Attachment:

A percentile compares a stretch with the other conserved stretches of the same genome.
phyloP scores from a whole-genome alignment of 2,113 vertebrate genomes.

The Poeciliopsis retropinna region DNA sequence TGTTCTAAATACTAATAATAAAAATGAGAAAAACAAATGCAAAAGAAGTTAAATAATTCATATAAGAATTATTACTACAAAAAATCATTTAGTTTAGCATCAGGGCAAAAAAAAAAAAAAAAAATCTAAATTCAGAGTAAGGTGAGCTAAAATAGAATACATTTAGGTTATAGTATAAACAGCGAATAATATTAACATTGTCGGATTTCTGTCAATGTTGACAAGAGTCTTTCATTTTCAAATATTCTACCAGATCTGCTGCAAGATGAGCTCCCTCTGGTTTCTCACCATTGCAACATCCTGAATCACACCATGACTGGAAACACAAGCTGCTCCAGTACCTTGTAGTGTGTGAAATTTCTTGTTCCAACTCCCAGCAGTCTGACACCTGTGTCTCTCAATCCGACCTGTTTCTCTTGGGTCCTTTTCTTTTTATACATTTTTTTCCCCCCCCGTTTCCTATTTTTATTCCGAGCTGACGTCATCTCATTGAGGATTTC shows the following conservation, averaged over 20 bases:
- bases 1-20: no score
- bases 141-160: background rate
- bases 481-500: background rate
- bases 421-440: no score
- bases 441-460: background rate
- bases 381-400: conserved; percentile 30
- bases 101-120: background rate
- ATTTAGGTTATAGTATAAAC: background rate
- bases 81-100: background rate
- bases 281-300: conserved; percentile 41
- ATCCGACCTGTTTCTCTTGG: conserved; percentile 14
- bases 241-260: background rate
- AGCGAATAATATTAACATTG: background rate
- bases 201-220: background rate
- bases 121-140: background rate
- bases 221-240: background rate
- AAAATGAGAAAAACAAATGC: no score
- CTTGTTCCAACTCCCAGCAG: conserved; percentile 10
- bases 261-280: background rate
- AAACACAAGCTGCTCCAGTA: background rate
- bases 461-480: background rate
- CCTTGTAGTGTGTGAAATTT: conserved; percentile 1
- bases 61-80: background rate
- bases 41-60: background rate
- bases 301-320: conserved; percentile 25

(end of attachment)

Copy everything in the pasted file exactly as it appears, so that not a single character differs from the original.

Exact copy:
A percentile compares a stretch with the other conserved stretches of the same genome.
phyloP scores from a whole-genome alignment of 2,113 vertebrate genomes.

The Poeciliopsis retropinna region DNA sequence TGTTCTAAATACTAATAATAAAAATGAGAAAAACAAATGCAAAAGAAGTTAAATAATTCATATAAGAATTATTACTACAAAAAATCATTTAGTTTAGCATCAGGGCAAAAAAAAAAAAAAAAAATCTAAATTCAGAGTAAGGTGAGCTAAAATAGAATACATTTAGGTTATAGTATAAACAGCGAATAATATTAACATTGTCGGATTTCTGTCAATGTTGACAAGAGTCTTTCATTTTCAAATATTCTACCAGATCTGCTGCAAGATGAGCTCCCTCTGGTTTCTCACCATTGCAACATCCTGAATCACACCATGACTGGAAACACAAGCTGCTCCAGTACCTTGTAGTGTGTGAAATTTCTTGTTCCAACTCCCAGCAGTCTGACACCTGTGTCTCTCAATCCGACCTGTTTCTCTTGGGTCCTTTTCTTTTTATACATTTTTTTCCCCCCCCGTTTCCTATTTTTATTCCGAGCTGACGTCATCTCATTGAGGATTTC shows the following conservation, averaged over 20 bases:
- bases 1-20: no score
- bases 141-160: background rate
- bases 481-500: background rate
- bases 421-440: no score
- bases 441-460: background rate
- bases 381-400: conserved; percentile 30
- bases 101-120: background rate
- ATTTAGGTTATAGTATAAAC: background rate
- bases 81-100: background rate
- bases 281-300: conserved; percentile 41
- ATCCGACCTGTTTCTCTTGG: conserved; percentile 14
- bases 241-260: background rate
- AGCGAATAATATTAACATTG: background rate
- bases 201-220: background rate
- bases 121-140: background rate
- bases 221-240: background rate
- AAAATGAGAAAAACAAATGC: no score
- CTTGTTCCAACTCCCAGCAG: conserved; percentile 10
- bases 261-280: background rate
- AAACACAAGCTGCTCCAGTA: background rate
- bases 461-480: background rate
- CCTTGTAGTGTGTGAAATTT: conserved; percentile 1
- bases 61-80: background rate
- bases 41-60: background rate
- bases 301-320: conserved; percentile 25